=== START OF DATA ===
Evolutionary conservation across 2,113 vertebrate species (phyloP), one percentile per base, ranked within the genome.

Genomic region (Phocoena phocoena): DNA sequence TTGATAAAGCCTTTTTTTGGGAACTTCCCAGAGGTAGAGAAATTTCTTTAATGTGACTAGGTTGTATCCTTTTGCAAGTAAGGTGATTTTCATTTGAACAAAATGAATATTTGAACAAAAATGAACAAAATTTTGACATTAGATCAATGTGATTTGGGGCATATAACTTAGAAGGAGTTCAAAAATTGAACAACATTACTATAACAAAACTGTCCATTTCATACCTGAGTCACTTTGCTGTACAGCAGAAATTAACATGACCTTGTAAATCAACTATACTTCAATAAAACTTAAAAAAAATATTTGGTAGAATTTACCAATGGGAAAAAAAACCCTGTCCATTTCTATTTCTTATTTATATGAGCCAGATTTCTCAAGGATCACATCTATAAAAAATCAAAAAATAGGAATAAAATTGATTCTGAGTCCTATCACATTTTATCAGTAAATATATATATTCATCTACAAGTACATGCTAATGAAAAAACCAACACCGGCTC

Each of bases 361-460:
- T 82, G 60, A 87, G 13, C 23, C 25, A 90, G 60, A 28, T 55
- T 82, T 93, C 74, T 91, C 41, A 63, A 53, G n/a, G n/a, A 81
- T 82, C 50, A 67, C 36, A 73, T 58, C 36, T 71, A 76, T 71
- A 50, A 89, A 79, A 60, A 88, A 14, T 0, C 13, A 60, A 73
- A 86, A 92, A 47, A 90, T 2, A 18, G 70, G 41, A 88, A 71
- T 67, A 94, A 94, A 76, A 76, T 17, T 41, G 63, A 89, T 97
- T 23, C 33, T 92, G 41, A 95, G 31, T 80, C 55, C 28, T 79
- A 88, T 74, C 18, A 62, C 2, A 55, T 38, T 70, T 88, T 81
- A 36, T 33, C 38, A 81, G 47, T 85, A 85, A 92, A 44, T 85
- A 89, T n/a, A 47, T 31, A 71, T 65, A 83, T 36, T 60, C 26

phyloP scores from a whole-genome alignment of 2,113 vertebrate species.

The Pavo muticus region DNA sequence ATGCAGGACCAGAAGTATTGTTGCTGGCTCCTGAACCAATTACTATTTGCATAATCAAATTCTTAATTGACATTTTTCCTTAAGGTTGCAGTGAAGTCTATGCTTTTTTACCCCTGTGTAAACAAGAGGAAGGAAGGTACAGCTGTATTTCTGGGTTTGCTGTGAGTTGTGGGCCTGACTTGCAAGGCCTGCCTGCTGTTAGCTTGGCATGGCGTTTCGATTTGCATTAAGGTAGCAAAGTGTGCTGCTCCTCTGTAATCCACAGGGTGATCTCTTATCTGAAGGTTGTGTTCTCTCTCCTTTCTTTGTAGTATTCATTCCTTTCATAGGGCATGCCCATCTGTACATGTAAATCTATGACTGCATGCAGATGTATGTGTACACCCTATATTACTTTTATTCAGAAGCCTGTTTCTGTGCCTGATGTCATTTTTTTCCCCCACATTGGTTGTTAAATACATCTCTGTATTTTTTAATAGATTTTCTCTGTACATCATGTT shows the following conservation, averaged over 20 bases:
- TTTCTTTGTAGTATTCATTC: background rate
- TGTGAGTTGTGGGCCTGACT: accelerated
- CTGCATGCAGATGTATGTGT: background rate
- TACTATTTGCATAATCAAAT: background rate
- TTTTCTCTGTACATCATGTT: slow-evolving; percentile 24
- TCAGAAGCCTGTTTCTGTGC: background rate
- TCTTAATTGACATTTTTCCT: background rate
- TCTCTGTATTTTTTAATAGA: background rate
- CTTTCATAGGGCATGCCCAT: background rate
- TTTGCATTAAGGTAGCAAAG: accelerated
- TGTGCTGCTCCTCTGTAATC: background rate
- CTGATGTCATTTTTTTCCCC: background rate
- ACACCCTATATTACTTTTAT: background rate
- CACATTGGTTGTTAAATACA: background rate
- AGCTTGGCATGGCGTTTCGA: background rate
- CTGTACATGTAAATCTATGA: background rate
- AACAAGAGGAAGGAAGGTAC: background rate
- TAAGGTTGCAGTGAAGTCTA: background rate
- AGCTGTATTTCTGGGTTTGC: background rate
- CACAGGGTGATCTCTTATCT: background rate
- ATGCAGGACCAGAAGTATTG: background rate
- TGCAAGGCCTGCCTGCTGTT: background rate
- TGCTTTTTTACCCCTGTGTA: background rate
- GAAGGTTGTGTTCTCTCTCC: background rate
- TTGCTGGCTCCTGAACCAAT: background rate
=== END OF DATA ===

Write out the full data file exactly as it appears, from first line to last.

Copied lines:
Evolutionary conservation across 2,113 vertebrate species (phyloP), one percentile per base, ranked within the genome.

Genomic region (Phocoena phocoena): DNA sequence TTGATAAAGCCTTTTTTTGGGAACTTCCCAGAGGTAGAGAAATTTCTTTAATGTGACTAGGTTGTATCCTTTTGCAAGTAAGGTGATTTTCATTTGAACAAAATGAATATTTGAACAAAAATGAACAAAATTTTGACATTAGATCAATGTGATTTGGGGCATATAACTTAGAAGGAGTTCAAAAATTGAACAACATTACTATAACAAAACTGTCCATTTCATACCTGAGTCACTTTGCTGTACAGCAGAAATTAACATGACCTTGTAAATCAACTATACTTCAATAAAACTTAAAAAAAATATTTGGTAGAATTTACCAATGGGAAAAAAAACCCTGTCCATTTCTATTTCTTATTTATATGAGCCAGATTTCTCAAGGATCACATCTATAAAAAATCAAAAAATAGGAATAAAATTGATTCTGAGTCCTATCACATTTTATCAGTAAATATATATATTCATCTACAAGTACATGCTAATGAAAAAACCAACACCGGCTC

Each of bases 361-460:
- T 82, G 60, A 87, G 13, C 23, C 25, A 90, G 60, A 28, T 55
- T 82, T 93, C 74, T 91, C 41, A 63, A 53, G n/a, G n/a, A 81
- T 82, C 50, A 67, C 36, A 73, T 58, C 36, T 71, A 76, T 71
- A 50, A 89, A 79, A 60, A 88, A 14, T 0, C 13, A 60, A 73
- A 86, A 92, A 47, A 90, T 2, A 18, G 70, G 41, A 88, A 71
- T 67, A 94, A 94, A 76, A 76, T 17, T 41, G 63, A 89, T 97
- T 23, C 33, T 92, G 41, A 95, G 31, T 80, C 55, C 28, T 79
- A 88, T 74, C 18, A 62, C 2, A 55, T 38, T 70, T 88, T 81
- A 36, T 33, C 38, A 81, G 47, T 85, A 85, A 92, A 44, T 85
- A 89, T n/a, A 47, T 31, A 71, T 65, A 83, T 36, T 60, C 26

phyloP scores from a whole-genome alignment of 2,113 vertebrate species.

The Pavo muticus region DNA sequence ATGCAGGACCAGAAGTATTGTTGCTGGCTCCTGAACCAATTACTATTTGCATAATCAAATTCTTAATTGACATTTTTCCTTAAGGTTGCAGTGAAGTCTATGCTTTTTTACCCCTGTGTAAACAAGAGGAAGGAAGGTACAGCTGTATTTCTGGGTTTGCTGTGAGTTGTGGGCCTGACTTGCAAGGCCTGCCTGCTGTTAGCTTGGCATGGCGTTTCGATTTGCATTAAGGTAGCAAAGTGTGCTGCTCCTCTGTAATCCACAGGGTGATCTCTTATCTGAAGGTTGTGTTCTCTCTCCTTTCTTTGTAGTATTCATTCCTTTCATAGGGCATGCCCATCTGTACATGTAAATCTATGACTGCATGCAGATGTATGTGTACACCCTATATTACTTTTATTCAGAAGCCTGTTTCTGTGCCTGATGTCATTTTTTTCCCCCACATTGGTTGTTAAATACATCTCTGTATTTTTTAATAGATTTTCTCTGTACATCATGTT shows the following conservation, averaged over 20 bases:
- TTTCTTTGTAGTATTCATTC: background rate
- TGTGAGTTGTGGGCCTGACT: accelerated
- CTGCATGCAGATGTATGTGT: background rate
- TACTATTTGCATAATCAAAT: background rate
- TTTTCTCTGTACATCATGTT: slow-evolving; percentile 24
- TCAGAAGCCTGTTTCTGTGC: background rate
- TCTTAATTGACATTTTTCCT: background rate
- TCTCTGTATTTTTTAATAGA: background rate
- CTTTCATAGGGCATGCCCAT: background rate
- TTTGCATTAAGGTAGCAAAG: accelerated
- TGTGCTGCTCCTCTGTAATC: background rate
- CTGATGTCATTTTTTTCCCC: background rate
- ACACCCTATATTACTTTTAT: background rate
- CACATTGGTTGTTAAATACA: background rate
- AGCTTGGCATGGCGTTTCGA: background rate
- CTGTACATGTAAATCTATGA: background rate
- AACAAGAGGAAGGAAGGTAC: background rate
- TAAGGTTGCAGTGAAGTCTA: background rate
- AGCTGTATTTCTGGGTTTGC: background rate
- CACAGGGTGATCTCTTATCT: background rate
- ATGCAGGACCAGAAGTATTG: background rate
- TGCAAGGCCTGCCTGCTGTT: background rate
- TGCTTTTTTACCCCTGTGTA: background rate
- GAAGGTTGTGTTCTCTCTCC: background rate
- TTGCTGGCTCCTGAACCAAT: background rate